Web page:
Last edited by critical mass on 22 Feb 2021 16:58, edited 1 time in total.

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Re: "Hetzer" (Jagdpanzer 38) Armor Quality, allegedly 50% the value of RHA?

Post by ThatZenoGuy » 22 Feb 2021 16:57

critical mass wrote:
22 Feb 2021 16:56
Without providing evidence, it rests on the level of an unsubstantiated claim.
On the part of Doyle/Tank Encyclopedia?

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Re: "Hetzer" (Jagdpanzer 38) Armor Quality, allegedly 50% the value of RHA?

Post by critical mass » 22 Feb 2021 16:58

Yes.

Sharp reductions of Quality may occur if the armor was defect by temper embrittlement AND if this was not realized and rejected by QC AND such defective plate found its way to AFV. It can happen in a long run of armor lots a couple of times, but this doesn’t justify the statement that the armor was 50% inferior to RHA.

But no evidence was produced and the specifications for E & EM steels do not support his statement.
Last edited by critical mass on 22 Feb 2021 17:04, edited 1 time in total.

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Re: "Hetzer" (Jagdpanzer 38) Armor Quality, allegedly 50% the value of RHA?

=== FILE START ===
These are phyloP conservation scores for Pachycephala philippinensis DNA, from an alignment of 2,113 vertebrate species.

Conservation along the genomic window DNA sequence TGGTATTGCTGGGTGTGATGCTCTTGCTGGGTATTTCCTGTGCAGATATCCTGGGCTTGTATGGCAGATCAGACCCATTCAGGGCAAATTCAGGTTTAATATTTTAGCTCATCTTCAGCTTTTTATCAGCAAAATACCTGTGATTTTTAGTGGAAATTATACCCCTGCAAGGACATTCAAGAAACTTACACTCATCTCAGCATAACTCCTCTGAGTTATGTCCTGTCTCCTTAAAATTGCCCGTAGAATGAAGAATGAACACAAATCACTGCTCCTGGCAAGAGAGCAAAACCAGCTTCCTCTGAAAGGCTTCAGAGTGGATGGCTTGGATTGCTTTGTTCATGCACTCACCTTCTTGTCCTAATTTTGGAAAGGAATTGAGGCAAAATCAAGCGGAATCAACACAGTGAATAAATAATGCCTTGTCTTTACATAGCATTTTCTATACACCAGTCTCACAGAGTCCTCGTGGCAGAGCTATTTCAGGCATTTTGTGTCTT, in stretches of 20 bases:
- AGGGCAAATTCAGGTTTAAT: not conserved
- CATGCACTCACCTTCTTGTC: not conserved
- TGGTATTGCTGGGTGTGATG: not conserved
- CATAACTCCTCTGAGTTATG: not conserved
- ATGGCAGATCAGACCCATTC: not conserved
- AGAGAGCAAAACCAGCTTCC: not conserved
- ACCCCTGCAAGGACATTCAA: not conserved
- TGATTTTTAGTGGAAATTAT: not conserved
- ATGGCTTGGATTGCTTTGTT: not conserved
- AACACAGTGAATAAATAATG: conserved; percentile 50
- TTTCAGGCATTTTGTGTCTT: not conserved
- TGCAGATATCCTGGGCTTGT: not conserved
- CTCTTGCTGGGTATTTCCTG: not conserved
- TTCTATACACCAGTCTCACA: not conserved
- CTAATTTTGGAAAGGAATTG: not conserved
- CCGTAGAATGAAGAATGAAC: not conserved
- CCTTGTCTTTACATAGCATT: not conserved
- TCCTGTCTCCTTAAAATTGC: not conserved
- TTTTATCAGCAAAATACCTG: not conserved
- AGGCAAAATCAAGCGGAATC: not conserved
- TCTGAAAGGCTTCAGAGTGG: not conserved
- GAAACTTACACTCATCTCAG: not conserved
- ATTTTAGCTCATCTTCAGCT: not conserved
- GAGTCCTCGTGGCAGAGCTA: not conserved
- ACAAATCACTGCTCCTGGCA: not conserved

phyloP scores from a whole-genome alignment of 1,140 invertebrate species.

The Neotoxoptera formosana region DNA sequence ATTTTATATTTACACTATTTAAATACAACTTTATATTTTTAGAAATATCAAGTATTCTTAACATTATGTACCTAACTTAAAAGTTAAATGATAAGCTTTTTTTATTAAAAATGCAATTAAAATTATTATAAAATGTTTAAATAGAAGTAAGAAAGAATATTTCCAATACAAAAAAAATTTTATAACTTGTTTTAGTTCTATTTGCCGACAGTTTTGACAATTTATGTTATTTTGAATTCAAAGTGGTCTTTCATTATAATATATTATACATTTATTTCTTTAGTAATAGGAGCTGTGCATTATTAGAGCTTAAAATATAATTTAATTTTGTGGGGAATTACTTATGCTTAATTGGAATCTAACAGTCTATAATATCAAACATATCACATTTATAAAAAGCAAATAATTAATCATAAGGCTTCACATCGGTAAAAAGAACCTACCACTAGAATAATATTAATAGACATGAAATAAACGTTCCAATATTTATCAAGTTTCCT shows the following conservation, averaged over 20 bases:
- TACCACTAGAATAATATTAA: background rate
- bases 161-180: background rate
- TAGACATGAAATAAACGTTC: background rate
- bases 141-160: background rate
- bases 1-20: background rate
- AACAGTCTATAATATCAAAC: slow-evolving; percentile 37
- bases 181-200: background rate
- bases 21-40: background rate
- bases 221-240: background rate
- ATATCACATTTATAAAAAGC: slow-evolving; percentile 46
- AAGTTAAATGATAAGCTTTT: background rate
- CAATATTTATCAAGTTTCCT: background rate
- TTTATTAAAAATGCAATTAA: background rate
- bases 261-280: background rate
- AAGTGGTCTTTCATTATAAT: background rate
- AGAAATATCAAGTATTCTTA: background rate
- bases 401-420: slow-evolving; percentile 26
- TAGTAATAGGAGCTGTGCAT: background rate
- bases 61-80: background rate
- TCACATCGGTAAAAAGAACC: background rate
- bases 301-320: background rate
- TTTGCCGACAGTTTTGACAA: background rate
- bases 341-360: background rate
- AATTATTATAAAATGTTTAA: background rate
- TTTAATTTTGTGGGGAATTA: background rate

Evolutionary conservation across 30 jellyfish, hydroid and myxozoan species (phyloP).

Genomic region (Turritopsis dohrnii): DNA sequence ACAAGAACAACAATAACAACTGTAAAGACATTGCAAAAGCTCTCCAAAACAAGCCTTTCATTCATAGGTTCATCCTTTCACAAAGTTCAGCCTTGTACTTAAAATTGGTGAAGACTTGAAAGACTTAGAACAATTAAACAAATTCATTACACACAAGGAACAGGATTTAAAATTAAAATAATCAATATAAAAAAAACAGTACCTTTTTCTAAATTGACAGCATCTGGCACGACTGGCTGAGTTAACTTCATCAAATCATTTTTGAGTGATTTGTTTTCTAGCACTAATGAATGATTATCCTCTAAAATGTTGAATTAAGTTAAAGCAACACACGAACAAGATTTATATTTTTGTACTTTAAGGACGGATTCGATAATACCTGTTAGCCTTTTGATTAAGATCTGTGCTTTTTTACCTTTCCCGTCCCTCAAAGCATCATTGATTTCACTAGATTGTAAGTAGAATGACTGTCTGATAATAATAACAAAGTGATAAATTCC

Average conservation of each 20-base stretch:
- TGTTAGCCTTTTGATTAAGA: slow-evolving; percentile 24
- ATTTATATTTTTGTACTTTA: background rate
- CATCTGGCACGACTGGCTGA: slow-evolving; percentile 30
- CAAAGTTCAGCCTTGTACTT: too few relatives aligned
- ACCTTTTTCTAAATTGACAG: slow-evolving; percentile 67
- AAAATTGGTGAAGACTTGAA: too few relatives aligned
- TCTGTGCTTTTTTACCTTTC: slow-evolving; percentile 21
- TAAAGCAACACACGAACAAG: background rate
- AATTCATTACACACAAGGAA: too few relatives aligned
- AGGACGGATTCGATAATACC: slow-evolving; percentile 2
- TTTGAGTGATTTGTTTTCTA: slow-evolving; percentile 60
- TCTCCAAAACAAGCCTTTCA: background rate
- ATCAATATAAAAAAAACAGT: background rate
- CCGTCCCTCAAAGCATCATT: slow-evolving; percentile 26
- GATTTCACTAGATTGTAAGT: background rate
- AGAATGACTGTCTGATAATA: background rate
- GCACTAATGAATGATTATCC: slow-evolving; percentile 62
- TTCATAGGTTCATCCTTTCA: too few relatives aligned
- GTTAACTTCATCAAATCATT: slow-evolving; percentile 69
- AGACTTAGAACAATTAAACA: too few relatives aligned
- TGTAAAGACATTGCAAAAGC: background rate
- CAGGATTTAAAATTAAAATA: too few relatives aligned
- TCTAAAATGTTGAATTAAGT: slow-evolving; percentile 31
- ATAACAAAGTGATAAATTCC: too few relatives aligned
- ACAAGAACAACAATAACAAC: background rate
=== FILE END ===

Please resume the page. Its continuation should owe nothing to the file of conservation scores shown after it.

Post by ThatZenoGuy » 22 Feb 2021 17:00

critical mass wrote:
22 Feb 2021 16:58
Yes.
Doyle has access to old archives/documents as far as I am aware of, although I don't believe he has ever actually displayed anything that matches his claim that the material was of "SM" steel.

Strangely enough "SM" steel doesn't appear to actually exist, "Siemens–Martin" appears to be a method of producing steel, and has little to do with the strength of said steels.

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Re: "Hetzer" (Jagdpanzer 38) Armor Quality, allegedly 50% the value of RHA?

Post by critical mass » 22 Feb 2021 17:06

EVERYBODY used Siemens Martin steel. The UK, US and SU alike... it has little to do with ballistic resistance.

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Re: "Hetzer" (Jagdpanzer 38) Armor Quality, allegedly 50% the value of RHA?

Post by ThatZenoGuy » 22 Feb 2021 17:09

critical mass wrote:
22 Feb 2021 17:06
EVERYBODY used Siemens Martin steel. The UK, US and SU alike... it has little to do with ballistic resistance.